Julia (13) 2.4.13


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Day 2

The wind as in confirmation of your presence yesterday, was silent this morning and I drew comfort from this illogical belief, letting the sun give my skin longed for warmth and vitamin D.

The festival is loud, colourful and peppered with drinking young people, who, freed from the cultural expectation that drinking is not encouraged in this city and its streets, do so with abandonment for this one day.

The sirens of ambulances; the roads being littered with the detritus  of the festival, and the street cleaners are all embraced as  part of  paying welcome to the spring.

We re-visit your beloved Aunt lali who at 85 still has the mannerisms that  I so remember in you.


This catches me unaware and I am awash momentarily with shock and grief at your absence.

Her love of you as a daughter, friend and co conspirator is evident and through her own restrained tears she shows us where you slept; where you accidentally locked yourself out on her balcony whilst having a cigarette and for two hours was shouting for help and assistance.

With unspoken words her face and eyes tell that she knew how ill you would become and that it was to be her last time with you.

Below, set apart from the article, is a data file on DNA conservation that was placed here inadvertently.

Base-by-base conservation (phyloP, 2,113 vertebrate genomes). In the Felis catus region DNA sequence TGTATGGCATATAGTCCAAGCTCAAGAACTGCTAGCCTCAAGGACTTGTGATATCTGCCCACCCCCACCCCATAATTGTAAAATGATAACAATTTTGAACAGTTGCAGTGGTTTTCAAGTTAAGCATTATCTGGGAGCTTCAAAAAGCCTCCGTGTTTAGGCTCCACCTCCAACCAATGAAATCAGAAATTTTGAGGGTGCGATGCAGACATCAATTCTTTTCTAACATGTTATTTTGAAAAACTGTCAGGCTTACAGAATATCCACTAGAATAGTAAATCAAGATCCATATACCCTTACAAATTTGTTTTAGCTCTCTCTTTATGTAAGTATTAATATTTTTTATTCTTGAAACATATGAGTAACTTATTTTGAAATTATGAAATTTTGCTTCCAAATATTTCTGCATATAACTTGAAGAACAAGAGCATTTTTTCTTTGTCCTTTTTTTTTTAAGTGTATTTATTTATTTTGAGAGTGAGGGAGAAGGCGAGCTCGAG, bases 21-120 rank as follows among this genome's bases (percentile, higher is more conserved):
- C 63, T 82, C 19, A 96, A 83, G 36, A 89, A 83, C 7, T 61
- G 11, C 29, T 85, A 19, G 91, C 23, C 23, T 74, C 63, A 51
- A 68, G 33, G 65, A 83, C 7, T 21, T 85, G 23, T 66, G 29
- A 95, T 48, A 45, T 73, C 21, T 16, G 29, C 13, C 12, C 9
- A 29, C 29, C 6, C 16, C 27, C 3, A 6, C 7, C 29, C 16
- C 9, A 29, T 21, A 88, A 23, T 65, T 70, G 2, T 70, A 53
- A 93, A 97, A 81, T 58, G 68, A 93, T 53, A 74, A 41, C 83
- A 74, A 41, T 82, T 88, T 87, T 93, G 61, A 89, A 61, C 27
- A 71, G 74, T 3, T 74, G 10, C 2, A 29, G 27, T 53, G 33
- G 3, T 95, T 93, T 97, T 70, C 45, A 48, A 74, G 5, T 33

It was she that you spoke with 20 minutes before you became unconscious, saying,    “Si, Si, Adios; Adios”.

The recollection now of that moment doesn’t grasp at my very being is it did then, but it lays heavy in my throat and chest.

You travel with us in every street we walk, each meal we eat, and each place we visit in this home town of your family, for you are pointed out in shared memories, toasted in every drink we raise our glass to, and in photographs handed to see.

In darkness at this end of day with feet raised to ease their tiredness, over Rioja, Tapas and companionable conversation, the loss of your friendship is achingly painful.  The sun had gone down over the mountain range as we talked and sang and now through the tears we share the weight of your death and laugh too at your resurrected existence here.

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